Health Exams ~ Part 2

So, once you’ve dealt with whatever hassle you should go through to complete the required health exam in your own country, you get to do it all again when you get to Korea.

The way NIIED words it in the official information, it sounds a little like you will do the exam at orientation, but that’s not perfectly true. It probably won’t be at the NIIED orientation in any case.

Each language institute or graduate school will arrange for you to do the exam either at school, or somewhere nearby.

KNU invited the official health exam people onto campus to check everyone in our classroom building.

Aside from the waiting before hand, it was pretty quick. We…

  • Peed in a cup
  • Read an eye chart
  • Got on a scale (that also magically measured height)
  • Had our blood pressure taken
  • Read a test for color blindness
  • Had blood drawn
  • Had a chest xray (without having to disrobe at all… but the image was displayed on a screen for all to see… which reminds me, I noticed that with the girl ahead of me, but forgot to look at my own insides…)

And then it was done. Pretty simple, and non-invasive.

One other thing about the medical check in your own country – you should keep an electronic or a physical copy of it for your own records. I highly recommend sending a scanned copy to them by email before you send the original copy, and in that case you would have an electronic copy, but if you can’t do that, try to make a photocopy.

If you are planning to live in a dormitory at your school (and if you are doing the language year you have to live in the dormitory), they will require you to submit a health examination before you enter. If you tell them that you have already submitted a health exam to NIIED, then it is likely they will waive the requirement to get another health exam, but just in case, it is good to have a copy of your health exam results to show to them.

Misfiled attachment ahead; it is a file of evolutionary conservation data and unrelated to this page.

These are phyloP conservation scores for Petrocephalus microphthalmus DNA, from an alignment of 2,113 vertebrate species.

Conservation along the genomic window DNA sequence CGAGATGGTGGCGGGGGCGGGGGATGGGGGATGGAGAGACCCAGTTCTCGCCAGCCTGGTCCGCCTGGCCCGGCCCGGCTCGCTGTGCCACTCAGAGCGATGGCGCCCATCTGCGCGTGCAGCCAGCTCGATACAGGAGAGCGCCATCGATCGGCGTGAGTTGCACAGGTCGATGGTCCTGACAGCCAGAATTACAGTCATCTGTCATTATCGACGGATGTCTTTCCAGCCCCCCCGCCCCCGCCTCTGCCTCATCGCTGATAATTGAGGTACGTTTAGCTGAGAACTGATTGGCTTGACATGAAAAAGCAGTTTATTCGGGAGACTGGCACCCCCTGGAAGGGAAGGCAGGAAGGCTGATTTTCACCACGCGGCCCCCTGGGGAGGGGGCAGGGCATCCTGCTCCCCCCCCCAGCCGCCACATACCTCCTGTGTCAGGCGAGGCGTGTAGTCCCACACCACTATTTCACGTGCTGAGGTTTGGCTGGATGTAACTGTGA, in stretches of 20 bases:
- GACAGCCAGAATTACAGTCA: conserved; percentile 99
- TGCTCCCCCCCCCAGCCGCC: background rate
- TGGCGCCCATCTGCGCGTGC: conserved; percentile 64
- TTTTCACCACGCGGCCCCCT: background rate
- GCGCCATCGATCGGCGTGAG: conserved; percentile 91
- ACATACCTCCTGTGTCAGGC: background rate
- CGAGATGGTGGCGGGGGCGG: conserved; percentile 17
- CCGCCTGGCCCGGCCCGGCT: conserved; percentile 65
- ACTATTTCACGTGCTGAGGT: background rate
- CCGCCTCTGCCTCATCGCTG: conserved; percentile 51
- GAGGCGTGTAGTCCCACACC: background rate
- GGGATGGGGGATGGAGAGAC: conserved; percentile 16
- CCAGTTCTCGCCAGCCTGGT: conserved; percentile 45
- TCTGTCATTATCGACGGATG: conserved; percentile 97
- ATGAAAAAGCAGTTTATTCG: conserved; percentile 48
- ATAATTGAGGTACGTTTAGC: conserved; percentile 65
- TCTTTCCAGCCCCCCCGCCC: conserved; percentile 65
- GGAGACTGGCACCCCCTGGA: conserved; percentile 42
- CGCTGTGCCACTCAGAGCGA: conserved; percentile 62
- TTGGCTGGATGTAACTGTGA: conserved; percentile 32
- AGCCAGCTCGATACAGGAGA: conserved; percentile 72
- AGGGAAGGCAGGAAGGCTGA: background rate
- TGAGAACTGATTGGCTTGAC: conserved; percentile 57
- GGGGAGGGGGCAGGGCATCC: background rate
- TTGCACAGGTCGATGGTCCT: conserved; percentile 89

Placement Exam

It’s raining so much here in Chuncheon!

On such a lovely day, what better thing to do than to sit inside and take a Korean placement test, right?

If it is your first time coming to Korea, or starting at a new language school, you may be curious about what this experience will be like.

I’ve now done it twice. The first time was at Yonsei’s 3-week summer program 2-years ago. The second time was obviously this afternoon at Kangwon National University. The two experiences were pretty similar, so I would guess you will experience something similar no matter where you go.